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DATE News (chronologically)
07/05/10
f1
Q&A with Robert Kubica  
Robert Kubica
Q: Robert, Silverstone is one of the classic circuits in the F1 season. How much fun is it for the drivers?

Robert Kubica: It’s an exciting circuit, a very challenging track, especially the first six or seven corners which are just amazing with current F1 cars. Most of them are nearly flat out, or perhaps even flat – it depends on the wind direction – and as soon as you exit one, you’re into the next one straight away: it’s just amazing how much speed you can carry through them. Of course, there is the new section this year, as well, which I’ve seen on the internet and on TV when MotoGP raced there: it looks quite bumpy, and different to the previous version of the circuit, but I think overall that Silverstone is a place where all the drivers are happy to drive, because it really shows 100 per cent of the potential of an F1 car in the high-speed corners.

Q: How do you think the R30 will perform at Silverstone?

RK: It’s very difficult to judge. Silverstone is normally quite a tricky place for the set-up and for finding a good balance, because you have a big difference between the low-speed and high speed corners, and there are not really any medium-speed corners in between. Downforce is a key point and with the changes we made to the car last race, it will be interesting to see if they bring us an advantage in the high-speed stuff. It will be a good test on Friday to see and feel the differences with the new package.

Q: In terms of overall competitiveness, where do you think Renault stands at the moment?

RK: A lot of it depends on the circuit characteristics and if you get everything right or not. We were very close to Ferrari in qualifying in Valencia, even though we were not 100 per cent happy about how it went – but I think most people were struggling a bit in qualifying there. In the first stint of the race, I was behind Felipe [Massa] and we had a slightly slower pace than him, but things might change. Mercedes struggled in Valencia, too, and we saw some cars having big ups and downs in performance during the weekend, so it’s very, very difficult to judge. Silverstone has a completely different character to Valencia or even Canada, and the last time we raced at a similar circuit was in Istanbul. Since then, people have made big updates to their cars, including us, so we really will have to wait and see.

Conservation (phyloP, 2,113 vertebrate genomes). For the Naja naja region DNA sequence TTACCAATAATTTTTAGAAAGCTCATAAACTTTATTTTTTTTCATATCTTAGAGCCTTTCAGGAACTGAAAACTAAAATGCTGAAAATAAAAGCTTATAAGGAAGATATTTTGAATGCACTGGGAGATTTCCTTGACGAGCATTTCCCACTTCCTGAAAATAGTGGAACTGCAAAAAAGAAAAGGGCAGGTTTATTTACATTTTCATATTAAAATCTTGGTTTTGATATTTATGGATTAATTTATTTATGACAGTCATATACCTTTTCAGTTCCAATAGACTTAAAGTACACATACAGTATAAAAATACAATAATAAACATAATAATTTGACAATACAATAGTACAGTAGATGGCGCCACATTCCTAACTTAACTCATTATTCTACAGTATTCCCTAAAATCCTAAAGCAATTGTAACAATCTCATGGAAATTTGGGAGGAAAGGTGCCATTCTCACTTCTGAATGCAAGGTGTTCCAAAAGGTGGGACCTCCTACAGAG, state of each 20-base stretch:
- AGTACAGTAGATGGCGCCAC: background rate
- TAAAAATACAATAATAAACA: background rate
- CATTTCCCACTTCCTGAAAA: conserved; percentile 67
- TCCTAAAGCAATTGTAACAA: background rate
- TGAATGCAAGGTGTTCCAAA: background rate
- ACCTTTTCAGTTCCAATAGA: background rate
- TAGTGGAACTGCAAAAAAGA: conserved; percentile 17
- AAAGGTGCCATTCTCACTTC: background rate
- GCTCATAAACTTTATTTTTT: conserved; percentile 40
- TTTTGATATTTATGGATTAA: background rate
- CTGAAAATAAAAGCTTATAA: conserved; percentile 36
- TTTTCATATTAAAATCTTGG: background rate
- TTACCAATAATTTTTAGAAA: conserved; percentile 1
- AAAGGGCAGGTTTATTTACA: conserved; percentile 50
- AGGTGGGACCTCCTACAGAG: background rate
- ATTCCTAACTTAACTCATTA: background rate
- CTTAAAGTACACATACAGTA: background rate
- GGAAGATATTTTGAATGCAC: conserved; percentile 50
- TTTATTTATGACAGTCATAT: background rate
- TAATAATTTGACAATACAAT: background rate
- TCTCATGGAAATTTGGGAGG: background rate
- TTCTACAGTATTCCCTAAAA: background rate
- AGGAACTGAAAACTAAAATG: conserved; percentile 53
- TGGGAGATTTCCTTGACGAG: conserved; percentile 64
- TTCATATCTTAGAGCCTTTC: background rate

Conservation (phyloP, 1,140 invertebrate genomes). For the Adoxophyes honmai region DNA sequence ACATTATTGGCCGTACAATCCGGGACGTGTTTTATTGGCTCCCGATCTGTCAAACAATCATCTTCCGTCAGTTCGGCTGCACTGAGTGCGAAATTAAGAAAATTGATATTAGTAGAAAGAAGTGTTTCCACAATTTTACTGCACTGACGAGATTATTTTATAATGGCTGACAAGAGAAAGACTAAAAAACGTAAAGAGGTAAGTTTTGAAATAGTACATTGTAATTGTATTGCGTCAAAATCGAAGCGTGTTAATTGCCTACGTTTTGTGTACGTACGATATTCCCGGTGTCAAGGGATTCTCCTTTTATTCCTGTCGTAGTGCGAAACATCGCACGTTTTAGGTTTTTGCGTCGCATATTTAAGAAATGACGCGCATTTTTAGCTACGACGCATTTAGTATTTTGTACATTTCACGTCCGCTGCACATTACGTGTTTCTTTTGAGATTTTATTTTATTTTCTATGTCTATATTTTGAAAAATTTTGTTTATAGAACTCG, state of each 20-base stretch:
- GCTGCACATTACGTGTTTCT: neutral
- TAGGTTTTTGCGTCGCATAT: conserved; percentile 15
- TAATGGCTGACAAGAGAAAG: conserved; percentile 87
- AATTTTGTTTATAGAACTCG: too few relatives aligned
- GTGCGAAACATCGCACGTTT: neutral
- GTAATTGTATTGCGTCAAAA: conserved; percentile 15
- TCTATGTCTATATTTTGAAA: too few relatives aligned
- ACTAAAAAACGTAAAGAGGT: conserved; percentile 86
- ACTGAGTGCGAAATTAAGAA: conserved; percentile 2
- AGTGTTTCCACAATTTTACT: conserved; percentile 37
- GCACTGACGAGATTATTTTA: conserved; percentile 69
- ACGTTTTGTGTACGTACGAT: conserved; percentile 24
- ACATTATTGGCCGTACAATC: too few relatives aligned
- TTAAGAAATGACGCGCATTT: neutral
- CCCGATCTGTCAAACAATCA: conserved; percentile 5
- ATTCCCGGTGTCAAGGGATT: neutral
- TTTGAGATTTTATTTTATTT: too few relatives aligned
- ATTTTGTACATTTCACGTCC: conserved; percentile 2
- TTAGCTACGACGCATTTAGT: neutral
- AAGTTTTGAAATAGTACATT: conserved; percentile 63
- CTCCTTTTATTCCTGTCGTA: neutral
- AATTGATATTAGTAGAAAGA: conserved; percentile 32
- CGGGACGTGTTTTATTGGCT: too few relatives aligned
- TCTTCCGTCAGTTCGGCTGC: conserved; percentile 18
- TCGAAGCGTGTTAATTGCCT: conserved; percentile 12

Q: Silverstone marks the halfway point in the season, and you’re sixth in the championship. Has the first half of the year exceeded your expectations?

RK:  I think there are two ways to look at it. Of course, as a driver you’re always hoping for a winning car but, in reality, myself and the team went to the first race hoping to get into the top ten in qualifying and we felt this was our potential, after doing a good job to improve the car during winter testing. Until now, we’ve qualified in the top ten at every race, and apart from Bahrain, my worst finish has been seventh. All in all, we can be happy with the job we’ve done. Of course, we had more room for improvement in the beginning, but we managed to close the gap to the top teams, and the guys in the factory have worked really hard to keep up the pace of improvements. Now, the last few tenths to the front will be very difficult to find, but I think we can be happy and really proud of what we have achieved so far after starting quite far away. I don’t think anybody was expecting us to achieve these kinds of results.

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